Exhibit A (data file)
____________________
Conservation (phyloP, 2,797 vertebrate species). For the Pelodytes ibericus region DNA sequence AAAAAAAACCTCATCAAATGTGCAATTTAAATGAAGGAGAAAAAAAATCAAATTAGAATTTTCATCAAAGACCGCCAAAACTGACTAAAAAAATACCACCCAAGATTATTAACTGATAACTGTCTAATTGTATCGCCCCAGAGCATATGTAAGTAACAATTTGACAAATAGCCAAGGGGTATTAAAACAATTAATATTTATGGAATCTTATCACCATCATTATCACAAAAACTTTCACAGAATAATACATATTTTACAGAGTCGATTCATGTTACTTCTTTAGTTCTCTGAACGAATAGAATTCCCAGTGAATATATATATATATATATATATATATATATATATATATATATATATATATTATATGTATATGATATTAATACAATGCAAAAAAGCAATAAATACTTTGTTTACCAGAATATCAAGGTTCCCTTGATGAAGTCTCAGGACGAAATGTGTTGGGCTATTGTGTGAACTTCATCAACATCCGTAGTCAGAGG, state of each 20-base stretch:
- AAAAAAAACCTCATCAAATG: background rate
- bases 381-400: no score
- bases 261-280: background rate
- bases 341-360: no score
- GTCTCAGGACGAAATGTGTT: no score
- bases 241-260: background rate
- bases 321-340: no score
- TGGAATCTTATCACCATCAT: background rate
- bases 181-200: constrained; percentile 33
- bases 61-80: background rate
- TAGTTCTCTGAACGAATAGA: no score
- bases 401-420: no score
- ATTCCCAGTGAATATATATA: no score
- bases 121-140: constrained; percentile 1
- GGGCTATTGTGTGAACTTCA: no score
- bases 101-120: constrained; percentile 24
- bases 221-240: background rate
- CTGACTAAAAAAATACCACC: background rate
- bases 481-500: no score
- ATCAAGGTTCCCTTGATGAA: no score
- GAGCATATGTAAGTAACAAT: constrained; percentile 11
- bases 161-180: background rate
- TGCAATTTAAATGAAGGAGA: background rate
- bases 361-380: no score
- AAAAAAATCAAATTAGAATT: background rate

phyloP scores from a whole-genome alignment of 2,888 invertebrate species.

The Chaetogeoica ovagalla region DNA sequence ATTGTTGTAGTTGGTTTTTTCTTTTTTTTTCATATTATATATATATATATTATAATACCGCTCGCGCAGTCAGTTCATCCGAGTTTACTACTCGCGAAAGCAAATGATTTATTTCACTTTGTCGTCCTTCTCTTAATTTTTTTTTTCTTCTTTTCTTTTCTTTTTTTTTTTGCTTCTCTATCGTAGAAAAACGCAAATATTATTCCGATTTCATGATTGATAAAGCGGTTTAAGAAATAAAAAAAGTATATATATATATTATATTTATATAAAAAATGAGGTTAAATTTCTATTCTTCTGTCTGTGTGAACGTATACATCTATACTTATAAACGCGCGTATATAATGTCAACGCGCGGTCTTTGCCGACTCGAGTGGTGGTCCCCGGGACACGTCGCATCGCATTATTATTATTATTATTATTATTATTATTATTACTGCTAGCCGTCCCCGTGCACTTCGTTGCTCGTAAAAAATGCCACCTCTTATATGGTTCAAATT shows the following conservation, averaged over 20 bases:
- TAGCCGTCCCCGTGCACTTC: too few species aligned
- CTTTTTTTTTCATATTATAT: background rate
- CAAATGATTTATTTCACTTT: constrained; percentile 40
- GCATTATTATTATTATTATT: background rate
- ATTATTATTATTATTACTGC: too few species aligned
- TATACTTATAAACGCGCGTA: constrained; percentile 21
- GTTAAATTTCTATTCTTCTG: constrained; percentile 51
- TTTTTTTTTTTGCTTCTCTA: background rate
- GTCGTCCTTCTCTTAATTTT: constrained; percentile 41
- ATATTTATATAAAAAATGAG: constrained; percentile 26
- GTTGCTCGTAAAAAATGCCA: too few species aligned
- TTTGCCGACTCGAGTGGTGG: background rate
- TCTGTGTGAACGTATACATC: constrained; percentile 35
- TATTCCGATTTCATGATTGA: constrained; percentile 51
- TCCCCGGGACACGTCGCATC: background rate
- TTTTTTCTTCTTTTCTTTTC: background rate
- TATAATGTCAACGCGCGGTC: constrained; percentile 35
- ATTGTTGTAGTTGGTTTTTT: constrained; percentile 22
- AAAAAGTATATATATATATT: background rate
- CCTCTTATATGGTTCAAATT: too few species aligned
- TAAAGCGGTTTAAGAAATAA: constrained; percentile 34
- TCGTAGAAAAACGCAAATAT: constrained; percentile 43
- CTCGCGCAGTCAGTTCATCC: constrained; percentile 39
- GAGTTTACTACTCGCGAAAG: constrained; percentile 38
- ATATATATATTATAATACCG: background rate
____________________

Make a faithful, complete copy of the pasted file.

Conservation (phyloP, 2,797 vertebrate species). For the Pelodytes ibericus region DNA sequence AAAAAAAACCTCATCAAATGTGCAATTTAAATGAAGGAGAAAAAAAATCAAATTAGAATTTTCATCAAAGACCGCCAAAACTGACTAAAAAAATACCACCCAAGATTATTAACTGATAACTGTCTAATTGTATCGCCCCAGAGCATATGTAAGTAACAATTTGACAAATAGCCAAGGGGTATTAAAACAATTAATATTTATGGAATCTTATCACCATCATTATCACAAAAACTTTCACAGAATAATACATATTTTACAGAGTCGATTCATGTTACTTCTTTAGTTCTCTGAACGAATAGAATTCCCAGTGAATATATATATATATATATATATATATATATATATATATATATATATATATTATATGTATATGATATTAATACAATGCAAAAAAGCAATAAATACTTTGTTTACCAGAATATCAAGGTTCCCTTGATGAAGTCTCAGGACGAAATGTGTTGGGCTATTGTGTGAACTTCATCAACATCCGTAGTCAGAGG, state of each 20-base stretch:
- AAAAAAAACCTCATCAAATG: background rate
- bases 381-400: no score
- bases 261-280: background rate
- bases 341-360: no score
- GTCTCAGGACGAAATGTGTT: no score
- bases 241-260: background rate
- bases 321-340: no score
- TGGAATCTTATCACCATCAT: background rate
- bases 181-200: constrained; percentile 33
- bases 61-80: background rate
- TAGTTCTCTGAACGAATAGA: no score
- bases 401-420: no score
- ATTCCCAGTGAATATATATA: no score
- bases 121-140: constrained; percentile 1
- GGGCTATTGTGTGAACTTCA: no score
- bases 101-120: constrained; percentile 24
- bases 221-240: background rate
- CTGACTAAAAAAATACCACC: background rate
- bases 481-500: no score
- ATCAAGGTTCCCTTGATGAA: no score
- GAGCATATGTAAGTAACAAT: constrained; percentile 11
- bases 161-180: background rate
- TGCAATTTAAATGAAGGAGA: background rate
- bases 361-380: no score
- AAAAAAATCAAATTAGAATT: background rate

phyloP scores from a whole-genome alignment of 2,888 invertebrate species.

The Chaetogeoica ovagalla region DNA sequence ATTGTTGTAGTTGGTTTTTTCTTTTTTTTTCATATTATATATATATATATTATAATACCGCTCGCGCAGTCAGTTCATCCGAGTTTACTACTCGCGAAAGCAAATGATTTATTTCACTTTGTCGTCCTTCTCTTAATTTTTTTTTTCTTCTTTTCTTTTCTTTTTTTTTTTGCTTCTCTATCGTAGAAAAACGCAAATATTATTCCGATTTCATGATTGATAAAGCGGTTTAAGAAATAAAAAAAGTATATATATATATTATATTTATATAAAAAATGAGGTTAAATTTCTATTCTTCTGTCTGTGTGAACGTATACATCTATACTTATAAACGCGCGTATATAATGTCAACGCGCGGTCTTTGCCGACTCGAGTGGTGGTCCCCGGGACACGTCGCATCGCATTATTATTATTATTATTATTATTATTATTATTACTGCTAGCCGTCCCCGTGCACTTCGTTGCTCGTAAAAAATGCCACCTCTTATATGGTTCAAATT shows the following conservation, averaged over 20 bases:
- TAGCCGTCCCCGTGCACTTC: too few species aligned
- CTTTTTTTTTCATATTATAT: background rate
- CAAATGATTTATTTCACTTT: constrained; percentile 40
- GCATTATTATTATTATTATT: background rate
- ATTATTATTATTATTACTGC: too few species aligned
- TATACTTATAAACGCGCGTA: constrained; percentile 21
- GTTAAATTTCTATTCTTCTG: constrained; percentile 51
- TTTTTTTTTTTGCTTCTCTA: background rate
- GTCGTCCTTCTCTTAATTTT: constrained; percentile 41
- ATATTTATATAAAAAATGAG: constrained; percentile 26
- GTTGCTCGTAAAAAATGCCA: too few species aligned
- TTTGCCGACTCGAGTGGTGG: background rate
- TCTGTGTGAACGTATACATC: constrained; percentile 35
- TATTCCGATTTCATGATTGA: constrained; percentile 51
- TCCCCGGGACACGTCGCATC: background rate
- TTTTTTCTTCTTTTCTTTTC: background rate
- TATAATGTCAACGCGCGGTC: constrained; percentile 35
- ATTGTTGTAGTTGGTTTTTT: constrained; percentile 22
- AAAAAGTATATATATATATT: background rate
- CCTCTTATATGGTTCAAATT: too few species aligned
- TAAAGCGGTTTAAGAAATAA: constrained; percentile 34
- TCGTAGAAAAACGCAAATAT: constrained; percentile 43
- CTCGCGCAGTCAGTTCATCC: constrained; percentile 39
- GAGTTTACTACTCGCGAAAG: constrained; percentile 38
- ATATATATATTATAATACCG: background rate